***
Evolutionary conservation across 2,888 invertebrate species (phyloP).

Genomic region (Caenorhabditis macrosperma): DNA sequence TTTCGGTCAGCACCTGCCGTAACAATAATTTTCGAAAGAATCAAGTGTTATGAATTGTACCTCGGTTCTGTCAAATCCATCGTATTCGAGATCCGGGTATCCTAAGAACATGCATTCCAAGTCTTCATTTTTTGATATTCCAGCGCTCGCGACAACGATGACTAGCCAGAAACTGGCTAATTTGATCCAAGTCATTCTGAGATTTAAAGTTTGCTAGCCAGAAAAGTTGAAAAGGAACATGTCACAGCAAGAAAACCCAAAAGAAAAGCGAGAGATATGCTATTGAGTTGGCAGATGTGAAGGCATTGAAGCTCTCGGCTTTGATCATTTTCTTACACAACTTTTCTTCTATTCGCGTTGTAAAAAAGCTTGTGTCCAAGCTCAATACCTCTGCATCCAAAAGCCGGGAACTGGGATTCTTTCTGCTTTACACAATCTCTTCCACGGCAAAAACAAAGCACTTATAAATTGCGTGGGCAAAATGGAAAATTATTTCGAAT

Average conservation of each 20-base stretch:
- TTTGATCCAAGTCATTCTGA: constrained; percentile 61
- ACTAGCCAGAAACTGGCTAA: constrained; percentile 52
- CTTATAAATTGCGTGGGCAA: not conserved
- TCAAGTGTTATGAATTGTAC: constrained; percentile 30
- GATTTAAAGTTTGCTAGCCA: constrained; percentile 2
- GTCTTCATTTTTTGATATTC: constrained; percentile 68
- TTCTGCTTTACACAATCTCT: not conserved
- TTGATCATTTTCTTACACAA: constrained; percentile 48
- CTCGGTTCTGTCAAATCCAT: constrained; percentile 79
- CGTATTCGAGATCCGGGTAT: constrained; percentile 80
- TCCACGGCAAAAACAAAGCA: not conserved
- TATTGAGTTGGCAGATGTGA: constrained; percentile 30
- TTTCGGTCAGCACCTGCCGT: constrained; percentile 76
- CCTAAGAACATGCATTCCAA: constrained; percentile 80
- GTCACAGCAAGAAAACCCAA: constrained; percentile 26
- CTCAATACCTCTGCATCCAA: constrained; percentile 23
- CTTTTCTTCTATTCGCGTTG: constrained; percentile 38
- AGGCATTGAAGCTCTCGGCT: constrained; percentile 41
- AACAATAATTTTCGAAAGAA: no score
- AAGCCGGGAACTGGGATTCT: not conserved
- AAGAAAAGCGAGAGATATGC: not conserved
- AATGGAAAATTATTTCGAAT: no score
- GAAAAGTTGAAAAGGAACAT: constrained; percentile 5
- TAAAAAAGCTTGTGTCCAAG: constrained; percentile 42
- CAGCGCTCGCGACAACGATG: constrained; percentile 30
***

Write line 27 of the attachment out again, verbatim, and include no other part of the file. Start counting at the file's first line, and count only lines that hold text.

- TAAAAAAGCTTGTGTCCAAG: constrained; percentile 42